Japan 'Shadow Shogun' says charges aimed at his destruction

Japan's most controversial politician has pleaded not guilty to charges of violating fund-raising laws that could dent the veteran lawmaker's clout, regardless of the outcome of the trial.

Ichiro Ozawa, 69, who has played a pivotal political role for four decades, most recently as powerbroker in the ruling Democratic Party of Japan, said the charges appeared aimed at destroying him "politically and socially".

The trial, which comes after three former aides were found guilty last week of fund-raising law violations, follows a series of political setbacks that suggest Ozawa's still considerable influence is diminishing.

The man credited by many for orchestrating the Democrats' historic victory in the 2009 election lost a party leadership race in 2010 to then-prime minister Naoto Kan and in June failed in his attempt to oust Kan in a no-confidence vote.

Finally, a candidate backed by Ozawa to succeed Kan was defeated by Yoshihiko Noda, a favourite of Ozawa's critics.

Political analysts say it may be too early to write off the pugnacious Ozawa as a spent force and Noda's appointments of Ozawa allies in cabinet and party posts attest to that.

In entering his not guilty plea, Ozawa, whose mastery of backroom deals earned him nicknames of "Prince of Darkness" and "Shadow Shogun", stayed true to his fighting style.

"The charges are based on a statement obtained in an inappropriate investigation and this trial should be terminated at once," he told a panel of three judges.

"One can presume this is aimed at destroying me socially and politically. This is a clear abuse of state power."

Regardless of the trial's outcome, analysts say his influence will continue to wane as a result of generational shift within his party and public distaste for old-style shadowy politics he symbolises.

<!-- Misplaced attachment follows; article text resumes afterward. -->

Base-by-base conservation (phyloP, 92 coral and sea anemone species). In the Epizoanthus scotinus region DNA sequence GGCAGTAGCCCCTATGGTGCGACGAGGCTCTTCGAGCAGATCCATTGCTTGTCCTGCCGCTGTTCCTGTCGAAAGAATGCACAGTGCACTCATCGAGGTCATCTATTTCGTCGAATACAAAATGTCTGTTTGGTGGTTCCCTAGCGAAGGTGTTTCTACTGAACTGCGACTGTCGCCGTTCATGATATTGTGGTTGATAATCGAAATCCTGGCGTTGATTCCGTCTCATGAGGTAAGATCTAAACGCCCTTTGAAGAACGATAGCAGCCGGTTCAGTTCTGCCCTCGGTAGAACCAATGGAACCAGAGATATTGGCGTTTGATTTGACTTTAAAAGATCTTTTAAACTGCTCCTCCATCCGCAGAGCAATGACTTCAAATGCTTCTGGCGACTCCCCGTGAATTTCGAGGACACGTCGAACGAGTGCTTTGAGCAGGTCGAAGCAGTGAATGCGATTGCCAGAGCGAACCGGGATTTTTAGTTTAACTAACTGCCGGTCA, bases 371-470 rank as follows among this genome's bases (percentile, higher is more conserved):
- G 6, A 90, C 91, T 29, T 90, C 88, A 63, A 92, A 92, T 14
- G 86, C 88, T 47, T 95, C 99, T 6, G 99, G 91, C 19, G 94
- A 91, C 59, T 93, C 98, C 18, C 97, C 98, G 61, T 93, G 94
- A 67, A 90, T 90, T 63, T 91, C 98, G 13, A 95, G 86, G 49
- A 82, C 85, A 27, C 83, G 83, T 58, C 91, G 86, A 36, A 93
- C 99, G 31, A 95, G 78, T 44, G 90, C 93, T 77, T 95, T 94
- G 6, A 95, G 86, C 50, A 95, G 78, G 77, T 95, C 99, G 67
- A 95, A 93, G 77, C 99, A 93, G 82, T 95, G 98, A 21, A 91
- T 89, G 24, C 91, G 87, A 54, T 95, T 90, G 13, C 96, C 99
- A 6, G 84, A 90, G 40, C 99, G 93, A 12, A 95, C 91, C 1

The trial, expected to conclude in April, centres on charges that a body handling his political funds misreported flows linked to a 2004 land deal and that Ozawa was aware of that.

He has denied wrongdoing and prosecutors had originally decided not to charge him due to lack of evidence, but that was overturned by a judicial panel of ordinary citizens, prompting an indictment in January.

If found guilty, Ozawa faces up to five years in jail or fines of up to ¥1 million yen ($NZ16,950).

"If found guilty, he would naturally find his influence weakening markedly. His intra-party group would start dissolving, although it would not collapse right away," said Tomoaki Iwai, political science professor at Nihon University.

"Would his influence strengthen if found not guilty? I don't think that would be much of a help for him... He just will not be able to stop his power from dissipating."

That might be good news for Noda's Democratic Party, where Ozawa has been a divisive force, but a blow for those who think his talent for challenging the status quo is just what Japan needs to snap out of its prolonged stagnation.

A former heavyweight in the conservative Liberal Democratic Party (LDP), Ozawa left the then ruling party in 1993 and for nearly two decades tried to build a viable alternative to the LDP, which had ruled nearly non-stop for more than 50 years.

Ozawa finally looked poised for the premiership in 2009 but had to quit as the Democrats' leader over the funding scandal just a month before the party's landslide win in parliamentary election.

He continued to wield significant influence, often criticising the party leadership for detracting from campaign pledges in efforts to secure opposition cooperation in a divided parliament.

Ozawa's fading power would help Noda avoid infighting that plagued his predecessors and allow him to pursue policies such as tax increases to fund swelling social security costs and help rebuild from the March 11 earthquake, analysts say.

"Many in Ozawa's group are opposing the tax hikes and campaign pledge revisions that the Democratic Party is planning to make," said Nobuhiro Hiwatari, political science professor at the University of Tokyo.

"But with Ozawa's power weakening, party leadership won't be threatened every time they act."

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